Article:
No competitive advantage was conferred to these plants, other than that conferred by tolerance to quizalofop-ethyl herbicides. Tolerance to quizalofop-ethyl herbicides will not, in itself, render rice weedy or invasive of natural habitats since none of the reproductive and growth characteristics were modified.

Rice event HPHI2 is not intended for cultivation in Canada and the novel trait has no intended effects on weediness or invasiveness. The CFIA has therefore concluded that rice event HPHI2 has no altered weediness or invasiveness potential in Canada.

2. Potential for Gene Flow from Rice Event HPHI2 to Sexually Compatible Plants Whose Hybrid Offspring May Become More Weedy or More Invasive

Species sexually compatible with rice do not occur in Canada. The wild "rice" which occurs in Canada (Zizania aquatica L.) belongs to a species that is not sexually compatible with domesticated rice (Oryza sativa L.). Rice event HPHI2 will not be cultivated in Canada and if released, would not persist.

This information, together with the fact that the novel trait has no intended effects on rice reproductive biology, led the CFIA to conclude that gene flow form rice event HPHI2 to sexually compatible species in Canada is not possible.

3. Potential for Rice Event HPHI2 to Become a Plant Pest

Rice is not a plant pest in Canada and the intended effect of the novel trait is unrelated to plant pest potential. In addition, agronomic characteristics of rice event HPHI2 are similar to those described for currently commercialized rice varieties.

The CFIA has therefore determined that rice event HPHI2 does not present a plant pest concern.

4. Potential Impact of Rice Event HPHI2 and Its Gene Products on Non-Target Organisms, Including Humans

The quizalofop-ethyl tolerance trait introduced into rice event HPHI2 is unrelated to a potential impact on non-target organisms. In addition, the ACCase protein is commonly found in plant and microbial-based foods that have a history of safe consumption by humans and animals. The amino acid substitution in the ACCase protein that is present in rice event HPHI2 is the same as the one present in BASF Canada Inc.'s corn event DK404SR (DD1996-13) that has been previously authorized for unconfined environmental release in Canada.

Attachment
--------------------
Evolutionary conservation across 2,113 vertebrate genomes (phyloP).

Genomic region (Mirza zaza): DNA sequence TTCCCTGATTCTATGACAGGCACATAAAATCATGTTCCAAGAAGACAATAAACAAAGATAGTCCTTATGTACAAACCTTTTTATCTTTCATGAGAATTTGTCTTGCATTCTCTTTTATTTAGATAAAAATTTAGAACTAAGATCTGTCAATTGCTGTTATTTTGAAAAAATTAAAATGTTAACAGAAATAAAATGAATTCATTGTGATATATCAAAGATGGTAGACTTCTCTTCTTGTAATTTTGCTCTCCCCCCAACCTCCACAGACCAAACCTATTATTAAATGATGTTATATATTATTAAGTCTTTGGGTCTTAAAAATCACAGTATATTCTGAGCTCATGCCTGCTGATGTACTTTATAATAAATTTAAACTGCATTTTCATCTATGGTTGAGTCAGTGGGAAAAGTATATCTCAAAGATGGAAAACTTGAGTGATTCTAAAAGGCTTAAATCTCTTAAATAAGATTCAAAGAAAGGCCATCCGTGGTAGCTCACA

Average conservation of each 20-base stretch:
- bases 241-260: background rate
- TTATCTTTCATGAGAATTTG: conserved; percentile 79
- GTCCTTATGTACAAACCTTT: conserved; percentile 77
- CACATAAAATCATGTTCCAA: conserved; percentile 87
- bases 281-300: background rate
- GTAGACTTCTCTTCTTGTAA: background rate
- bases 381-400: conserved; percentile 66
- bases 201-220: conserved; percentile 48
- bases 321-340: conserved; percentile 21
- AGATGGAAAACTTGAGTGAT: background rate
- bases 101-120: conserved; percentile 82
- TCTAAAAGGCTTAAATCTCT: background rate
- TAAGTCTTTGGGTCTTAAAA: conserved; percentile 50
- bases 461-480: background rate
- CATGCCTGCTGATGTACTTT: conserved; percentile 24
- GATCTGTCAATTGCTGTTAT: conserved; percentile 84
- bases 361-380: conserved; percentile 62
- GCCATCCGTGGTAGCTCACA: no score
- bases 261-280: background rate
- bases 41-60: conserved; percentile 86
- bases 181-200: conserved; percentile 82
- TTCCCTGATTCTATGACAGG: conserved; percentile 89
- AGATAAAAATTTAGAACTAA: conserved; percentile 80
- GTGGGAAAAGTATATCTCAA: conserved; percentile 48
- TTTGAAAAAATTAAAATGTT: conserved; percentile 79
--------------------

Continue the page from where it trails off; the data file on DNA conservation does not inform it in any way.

Detailed characterization of the ACCase protein expressed in rice event HPHI2 led to the conclusion that this protein does not display any characteristic of a potential toxin or allergen (see Section III: Description of the Novel Trait). Therefore, no negative impacts resulting from exposure of organisms to the ACCase protein expressed in rice event HPHI2 is expected.

Composition analyses showed that the levels of key nutrients and anti-nutrients in grain from rice event HPHI2 is comparable to those in conventional rice varieties (see Section V, part 1: Potential Impact of Rice event HPHI2 on Livestock Nutrition). Therefore, it is very unlikely that the introduction of the novel trait may have caused unintended changes to the composition of rice event HPHI2 that would negatively impact organisms interacting with rice event HPHI2.

Rice event HPHI2 will not be grown in Canada. In the event that grain from rice event HPHI2 is accidentally released into the environment, it is unlikely that it would be capable of germination and growth. Therefore, exposure of non-target organisms to ACCase protein from rice event HPHI2 is expected to be minimal to non-existent.

Based on the above, the CFIA has determined that rice event HPHI2 will not result in altered impacts on interacting organisms, including humans, when compared to currently grown rice varieties.

5. Potential Impact of Rice Event HPHI2 on Biodiversity

No varieties of rice, nor any sexually compatible species that can readily interbreed with rice, can grow in the Canadian environment since rice is not adapted to the environmental conditions encountered in Canadian agricultural environments. In addition, rice event HPHI2 has no observed or expected modifications that would allow it to survive in the Canadian environment and, as a result, is not expected to enter or survive in managed or unmanaged ecosystems in Canada. Furthermore, there is no evidence to suggest that rice event HPHI2 would cause negative impacts on interacting organisms.

The CFIA has therefore concluded that rice event HPHI2 does not present any adverse impacts on biodiversity in Canada.

V. Criteria for the Livestock Feed Assessment